Text Size

a a

Living in the moment

Lynda Conway, mum of 28 year old Daisy, shares what hospice care means to her family...

I don't think about what life will be like without Daisy because I know it would be unbearable. So I don't think about it. I will deal with that when that comes along. Right now, we're just enjoying the time that we have and I think if I worry about what my life's going to look like and her brother's life's going to look like and her dad's life… if I think about that, then I wouldn't be able to enjoy the moment. I'd be worrying all of the time. So I don't. I'll deal with it on the other side. And that's the best I can do.

That's all we can do. It makes our time happier and I think if I've learned nothing else, it's living in the moment makes things so much more bearable, less anxiety inducing and just pleasant, so I don't go too far forward.

The decision

My daughter made a decision last year that she wanted to go down the palliative care route rather than have the numerous surgeries that she was facing to prolong her life for a short time. She thought she'd rather not go through all of that and have quality rather than quantity of life. And it was a huge shock… but we support her decision because it's her life and she's had quite a difficult time.

She has so many different comorbidities, which individually would be OK, but because she has so many, that's what's ending her life because one battles the other.

She made the decision and then she was referred to the hospice. For us I didn't realise what a gift that would be to us, that Daisy almost gave us, because things just became a lot more easier. Before she was under the hospice team, under palliative care we had to organise everything, we would be almost like chickens with no heads running here, there and everywhere. There was one month where she had 30 hospital appointments and they were in Ipswich, Cambridge, London, Colchester, and me and my husband both work, her brother works. It was very, very difficult to manage and understand what was going on because the communication between everybody wasn't there. 

As soon as we were with the hospice, our hospice nurse, Di, took over all of that. She coordinates everything. She's the link between all of the consultants and the specialists and we don't have to do that. So the time that we spent running around is now free time to spend with our child while we have her. 

Image: Daisy and Lynda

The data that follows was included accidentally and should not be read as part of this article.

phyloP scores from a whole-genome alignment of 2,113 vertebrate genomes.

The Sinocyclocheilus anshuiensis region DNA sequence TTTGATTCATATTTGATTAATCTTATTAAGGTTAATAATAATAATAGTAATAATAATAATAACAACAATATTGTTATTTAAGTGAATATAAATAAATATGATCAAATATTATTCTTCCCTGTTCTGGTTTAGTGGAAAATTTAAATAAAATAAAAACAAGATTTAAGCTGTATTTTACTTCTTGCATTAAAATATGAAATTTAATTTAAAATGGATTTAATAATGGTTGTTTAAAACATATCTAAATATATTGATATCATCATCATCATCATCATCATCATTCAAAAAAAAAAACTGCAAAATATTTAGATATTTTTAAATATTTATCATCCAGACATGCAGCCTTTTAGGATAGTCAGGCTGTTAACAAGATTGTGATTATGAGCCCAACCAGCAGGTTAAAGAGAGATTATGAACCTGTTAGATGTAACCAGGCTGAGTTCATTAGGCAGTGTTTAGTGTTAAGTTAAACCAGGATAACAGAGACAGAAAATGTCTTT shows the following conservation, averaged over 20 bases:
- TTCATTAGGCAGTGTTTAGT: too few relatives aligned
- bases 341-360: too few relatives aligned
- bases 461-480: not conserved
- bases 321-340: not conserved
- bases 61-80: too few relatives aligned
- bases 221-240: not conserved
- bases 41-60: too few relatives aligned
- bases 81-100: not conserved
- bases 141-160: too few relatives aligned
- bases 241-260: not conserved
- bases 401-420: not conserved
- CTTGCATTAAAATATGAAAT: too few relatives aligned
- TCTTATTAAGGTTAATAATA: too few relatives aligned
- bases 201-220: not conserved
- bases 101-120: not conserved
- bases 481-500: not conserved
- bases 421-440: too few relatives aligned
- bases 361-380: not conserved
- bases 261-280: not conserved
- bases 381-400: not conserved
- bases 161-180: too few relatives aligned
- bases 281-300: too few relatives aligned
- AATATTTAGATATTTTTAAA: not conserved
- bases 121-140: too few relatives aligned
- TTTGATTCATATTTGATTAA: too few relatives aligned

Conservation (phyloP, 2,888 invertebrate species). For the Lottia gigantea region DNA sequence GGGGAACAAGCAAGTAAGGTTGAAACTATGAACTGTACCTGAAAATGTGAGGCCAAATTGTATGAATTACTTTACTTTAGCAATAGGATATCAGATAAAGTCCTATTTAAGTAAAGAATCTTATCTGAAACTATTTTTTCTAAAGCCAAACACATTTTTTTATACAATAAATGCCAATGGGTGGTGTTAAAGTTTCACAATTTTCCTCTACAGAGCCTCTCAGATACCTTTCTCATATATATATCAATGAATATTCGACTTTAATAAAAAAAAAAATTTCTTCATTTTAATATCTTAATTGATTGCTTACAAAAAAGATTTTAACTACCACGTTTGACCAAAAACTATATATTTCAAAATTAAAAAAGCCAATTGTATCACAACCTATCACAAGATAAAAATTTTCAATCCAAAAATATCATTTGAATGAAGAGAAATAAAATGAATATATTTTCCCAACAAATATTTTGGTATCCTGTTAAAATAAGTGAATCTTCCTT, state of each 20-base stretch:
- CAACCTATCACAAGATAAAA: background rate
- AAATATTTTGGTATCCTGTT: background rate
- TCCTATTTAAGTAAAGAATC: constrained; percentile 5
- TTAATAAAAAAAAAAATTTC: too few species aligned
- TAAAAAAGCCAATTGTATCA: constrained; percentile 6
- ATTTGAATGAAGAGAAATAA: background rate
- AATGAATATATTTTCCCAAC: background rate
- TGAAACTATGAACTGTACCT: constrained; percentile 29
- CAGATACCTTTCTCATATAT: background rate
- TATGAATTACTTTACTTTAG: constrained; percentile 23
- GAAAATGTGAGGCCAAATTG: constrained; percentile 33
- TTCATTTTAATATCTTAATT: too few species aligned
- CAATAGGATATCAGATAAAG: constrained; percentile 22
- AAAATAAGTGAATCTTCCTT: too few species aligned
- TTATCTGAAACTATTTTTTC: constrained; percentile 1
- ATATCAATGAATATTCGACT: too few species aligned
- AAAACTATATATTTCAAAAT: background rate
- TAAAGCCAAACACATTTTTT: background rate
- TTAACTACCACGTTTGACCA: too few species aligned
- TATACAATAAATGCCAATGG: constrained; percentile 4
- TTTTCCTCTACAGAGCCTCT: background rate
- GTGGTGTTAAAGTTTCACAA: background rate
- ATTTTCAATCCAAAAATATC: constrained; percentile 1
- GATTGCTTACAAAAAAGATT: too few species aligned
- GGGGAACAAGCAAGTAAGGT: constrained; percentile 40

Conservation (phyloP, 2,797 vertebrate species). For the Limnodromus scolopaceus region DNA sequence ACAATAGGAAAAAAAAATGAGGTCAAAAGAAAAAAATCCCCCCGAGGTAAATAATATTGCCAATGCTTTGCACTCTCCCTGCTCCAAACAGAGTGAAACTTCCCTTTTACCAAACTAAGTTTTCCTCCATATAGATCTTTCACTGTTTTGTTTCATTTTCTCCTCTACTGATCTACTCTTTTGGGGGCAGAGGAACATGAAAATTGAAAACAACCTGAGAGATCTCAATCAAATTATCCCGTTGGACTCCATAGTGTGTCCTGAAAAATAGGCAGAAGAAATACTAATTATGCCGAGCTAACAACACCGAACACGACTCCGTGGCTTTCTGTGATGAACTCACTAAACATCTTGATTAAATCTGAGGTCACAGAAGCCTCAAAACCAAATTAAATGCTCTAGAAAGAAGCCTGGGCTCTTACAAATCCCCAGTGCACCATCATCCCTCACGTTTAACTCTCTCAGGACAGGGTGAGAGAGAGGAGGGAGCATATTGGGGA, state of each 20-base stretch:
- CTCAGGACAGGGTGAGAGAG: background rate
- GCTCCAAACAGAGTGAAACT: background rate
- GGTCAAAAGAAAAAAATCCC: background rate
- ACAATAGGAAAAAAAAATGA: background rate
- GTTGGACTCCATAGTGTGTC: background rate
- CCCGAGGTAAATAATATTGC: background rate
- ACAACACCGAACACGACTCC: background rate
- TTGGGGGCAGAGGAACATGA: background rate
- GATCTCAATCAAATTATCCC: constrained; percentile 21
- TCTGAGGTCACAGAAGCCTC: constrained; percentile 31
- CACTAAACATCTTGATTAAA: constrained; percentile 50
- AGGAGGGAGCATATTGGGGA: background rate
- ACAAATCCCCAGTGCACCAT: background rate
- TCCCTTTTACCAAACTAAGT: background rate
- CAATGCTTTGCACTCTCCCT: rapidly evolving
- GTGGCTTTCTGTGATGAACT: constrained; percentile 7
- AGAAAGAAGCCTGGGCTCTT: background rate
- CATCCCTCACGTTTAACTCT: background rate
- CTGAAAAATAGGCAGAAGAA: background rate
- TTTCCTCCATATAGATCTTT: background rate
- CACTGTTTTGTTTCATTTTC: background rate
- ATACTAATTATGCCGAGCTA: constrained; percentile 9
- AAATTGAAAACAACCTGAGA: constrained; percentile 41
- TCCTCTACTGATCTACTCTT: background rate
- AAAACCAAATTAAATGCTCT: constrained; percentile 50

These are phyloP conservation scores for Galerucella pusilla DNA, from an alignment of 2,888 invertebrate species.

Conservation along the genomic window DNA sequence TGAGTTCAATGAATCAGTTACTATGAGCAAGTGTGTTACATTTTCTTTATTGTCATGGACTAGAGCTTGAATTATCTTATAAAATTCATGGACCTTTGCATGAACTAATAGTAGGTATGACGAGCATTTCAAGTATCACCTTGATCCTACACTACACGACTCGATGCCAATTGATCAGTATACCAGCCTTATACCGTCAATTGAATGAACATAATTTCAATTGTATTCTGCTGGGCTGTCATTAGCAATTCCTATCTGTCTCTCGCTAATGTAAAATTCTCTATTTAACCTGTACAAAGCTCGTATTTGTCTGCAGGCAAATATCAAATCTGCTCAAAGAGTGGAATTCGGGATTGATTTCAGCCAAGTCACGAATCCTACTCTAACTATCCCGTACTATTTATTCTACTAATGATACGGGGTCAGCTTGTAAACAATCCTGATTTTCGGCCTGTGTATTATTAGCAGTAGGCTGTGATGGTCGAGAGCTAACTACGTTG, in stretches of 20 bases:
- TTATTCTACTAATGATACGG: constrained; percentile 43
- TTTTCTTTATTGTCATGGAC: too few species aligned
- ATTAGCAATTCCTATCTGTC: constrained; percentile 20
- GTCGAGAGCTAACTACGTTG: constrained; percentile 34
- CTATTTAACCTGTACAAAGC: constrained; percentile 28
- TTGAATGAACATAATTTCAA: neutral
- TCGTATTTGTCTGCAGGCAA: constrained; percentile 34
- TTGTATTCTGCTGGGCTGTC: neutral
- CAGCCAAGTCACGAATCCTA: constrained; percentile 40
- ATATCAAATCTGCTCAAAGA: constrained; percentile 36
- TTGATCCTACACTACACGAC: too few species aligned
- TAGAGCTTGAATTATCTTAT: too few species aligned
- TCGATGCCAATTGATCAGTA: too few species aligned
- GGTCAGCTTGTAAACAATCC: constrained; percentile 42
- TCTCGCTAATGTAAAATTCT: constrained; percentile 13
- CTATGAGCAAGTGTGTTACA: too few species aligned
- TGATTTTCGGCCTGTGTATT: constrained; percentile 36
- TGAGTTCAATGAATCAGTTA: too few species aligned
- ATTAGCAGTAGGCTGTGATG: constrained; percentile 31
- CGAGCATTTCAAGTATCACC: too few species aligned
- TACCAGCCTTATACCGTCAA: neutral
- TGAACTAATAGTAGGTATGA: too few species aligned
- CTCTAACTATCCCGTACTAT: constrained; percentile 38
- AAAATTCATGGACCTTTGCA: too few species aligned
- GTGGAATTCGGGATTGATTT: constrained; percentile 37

So for us, that choice that Daisy made, although it's a devastating choice and it's really hard, it was the right choice for her, and the knock on effect is that it was definitely the right choice for our family. Now the time we spend is peaceful and it's calm and it's not stressful and we haven't got that anxiety or worry about how are we going to get her here and how can we move her there? She was blind at the time and she was terrified and we'd be waiting for hours in very busy corridors, and she couldn't see what was going on but she could hear and the noise for her was deafening. And she was so frightened. She's such a little thing, a big brave thing, but a little thing. 

I look back and I think I really understand why she made that decision. I hate it, because I want her to be in my life forever. I wanted to see her get married and have children and do all the things that you expect to do with your daughter.

When Daisy first made her decision I was obviously devastated and I kept thinking, oh is this going to be our last this? Will she be here at Christmas? It's really hard and I was just running ahead all the time in my mind. Now I've kind of learned to live in the moment, I don't think too far ahead. We have each day and we live it as we live it. We don't really make any plans anymore. We just wake up and then we do our day and then we go to bed and we do the same the next day. 

Hospice at home

Di Turner is our clinical nurse specialist and when she first turned up at our house, she turned up with a doctor, and she came in and Daisy was saying ‘it's a really unfortunate name, isn't it, that you've got there Di, because I'm dying and you’re called Di!’ And it just made us all laugh. 

I couldn't quite believe that one person was going to take everything that we've been trying to manage and understand. She just took it all and she will talk it back to you. So for example, Daisy’s on a syringe driver and Di arranged for us to get a month supply at a time instead of the 10 days’ worth of medication we had before. It's just those little things that make a huge, huge difference, because that for me means in my lunch hour I can sit with my daughter and have lunch with her. I'm not queuing up in the pharmacy or waiting to get her medication every week, so it just gives us time back.